AMD opens up with four-core processors

Advanced Micro Devices Inc. (AMD) will launch four-core processors for servers, workstations and high-end desktops by mid-2007, executives said Thursday.

Advanced Micro Devices (AMD) will ship four-core processors for servers, workstations and high-end desktops by mid-2007, company Chief Technology Officer Phil Hester said Thursday.

The company will also launch a new dual-core design for mainstream desktops around that time. All four new processors will use AMD's new 65-nanometer process chip architecture, he told a room full of analysts at the company's annual Technology Day.

AMD has led Intel in the move to dual-core processors, but Intel is set to raise the ante by shipping four-core chips in mid-2007. AMD's announcement will allow it to match that bid.

In addition to building chips with more processing cores and smaller components, AMD also wants to build more efficient products. On Thursday the company also revealed plans to build a highly efficient dual-core notebook processor, set for release in the second half of 2007.

Power efficiency is a major theme in the company's constant battle with Intel. AMD often claims superior power efficiency, expressed as performance-per-watt. The new family of chips will continue that theme by implementing a system that changes the frequency in each core to match its workload, Hester said.

Compared to today's Opteron processor-powered servers, that approach will boost efficiency by 60 percent in 2007, and 150 percent in 2008.

Likewise, AMD will use a similar approach to control power drain in the next-generation mobile processor. That dual-core chip will switch the power on or off in its cores, using only enough power to match the demands of its workload.

At the analyst event, AMD also disclosed plans to open up its chip design to third-party developers, an effort the company has code-named "Torrenza." AMD hopes the effort will help it gain more partners among PC vendors in its effort to chisel market share away from giant Intel.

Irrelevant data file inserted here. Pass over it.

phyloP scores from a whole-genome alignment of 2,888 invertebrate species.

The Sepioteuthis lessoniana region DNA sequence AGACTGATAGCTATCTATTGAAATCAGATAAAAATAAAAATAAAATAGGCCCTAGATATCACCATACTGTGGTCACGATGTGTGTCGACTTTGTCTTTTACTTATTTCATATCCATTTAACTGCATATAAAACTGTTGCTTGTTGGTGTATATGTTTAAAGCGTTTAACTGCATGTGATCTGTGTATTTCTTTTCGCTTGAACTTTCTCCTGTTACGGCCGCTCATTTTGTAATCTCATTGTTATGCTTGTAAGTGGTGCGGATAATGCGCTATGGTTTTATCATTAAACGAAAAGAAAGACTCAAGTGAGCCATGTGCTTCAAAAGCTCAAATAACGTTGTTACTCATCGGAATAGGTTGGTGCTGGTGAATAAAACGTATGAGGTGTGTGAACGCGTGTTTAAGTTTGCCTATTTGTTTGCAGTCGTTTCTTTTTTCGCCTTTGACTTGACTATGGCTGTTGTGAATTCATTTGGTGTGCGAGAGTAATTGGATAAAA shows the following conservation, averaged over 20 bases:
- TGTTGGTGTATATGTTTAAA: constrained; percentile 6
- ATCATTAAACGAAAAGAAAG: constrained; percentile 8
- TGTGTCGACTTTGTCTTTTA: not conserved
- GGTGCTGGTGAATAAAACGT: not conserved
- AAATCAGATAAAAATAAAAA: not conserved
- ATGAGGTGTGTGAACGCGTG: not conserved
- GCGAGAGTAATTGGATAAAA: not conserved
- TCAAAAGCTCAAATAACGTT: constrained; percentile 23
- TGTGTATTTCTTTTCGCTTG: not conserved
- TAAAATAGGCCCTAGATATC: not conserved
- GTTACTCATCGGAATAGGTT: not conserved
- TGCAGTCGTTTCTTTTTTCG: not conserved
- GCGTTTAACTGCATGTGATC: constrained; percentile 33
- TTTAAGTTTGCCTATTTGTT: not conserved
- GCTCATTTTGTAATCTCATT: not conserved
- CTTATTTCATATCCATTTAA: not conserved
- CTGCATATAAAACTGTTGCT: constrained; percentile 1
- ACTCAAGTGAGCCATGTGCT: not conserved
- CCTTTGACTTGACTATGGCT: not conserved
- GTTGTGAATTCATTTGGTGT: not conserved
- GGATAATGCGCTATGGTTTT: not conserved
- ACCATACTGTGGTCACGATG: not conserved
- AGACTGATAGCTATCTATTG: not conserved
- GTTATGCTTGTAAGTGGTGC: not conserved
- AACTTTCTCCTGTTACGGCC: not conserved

Under the Torrenza plan, AMD will share the company's chip design with third-party developers, allowing them to develop application-specific co-processors to work alongside AMD chips in a multisocket system.

The company also shared new market strategies to cut costs for enterprise IT managers by delivering a security bundle and by promoting thin-client computing.

AMD will offer software tools to its OEM (original equipment manufacturer) partners, allowing them to reduce IT costs for commercial client and server platforms by linking three features -- security, virtualization and manageability.

These open business models could spell success for AMD in its efforts to enlist more partners, analysts said.

"If Torrenza will play up to their Direct Connect architecture, that means they will be pushing that architecture in general. That is an excellent opportunity to leverage openness and cultivate the entire ecosystem," said Kelly Quinn, an analyst with IDC.

AMD also shed a little light on its roadmap for shrinking the wires and gates on its microprocessors.

AMD's is already making processors using a 90 nanometer (nm) process but by the end of the year it expects to be producing 65-nm process chips. It will move to a 45-nm process by 2008 and shrink to 32 nm by 2010. AMD is even working on 22 nm technology today, in a joint research arrangement with IBM.

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Ben Ames

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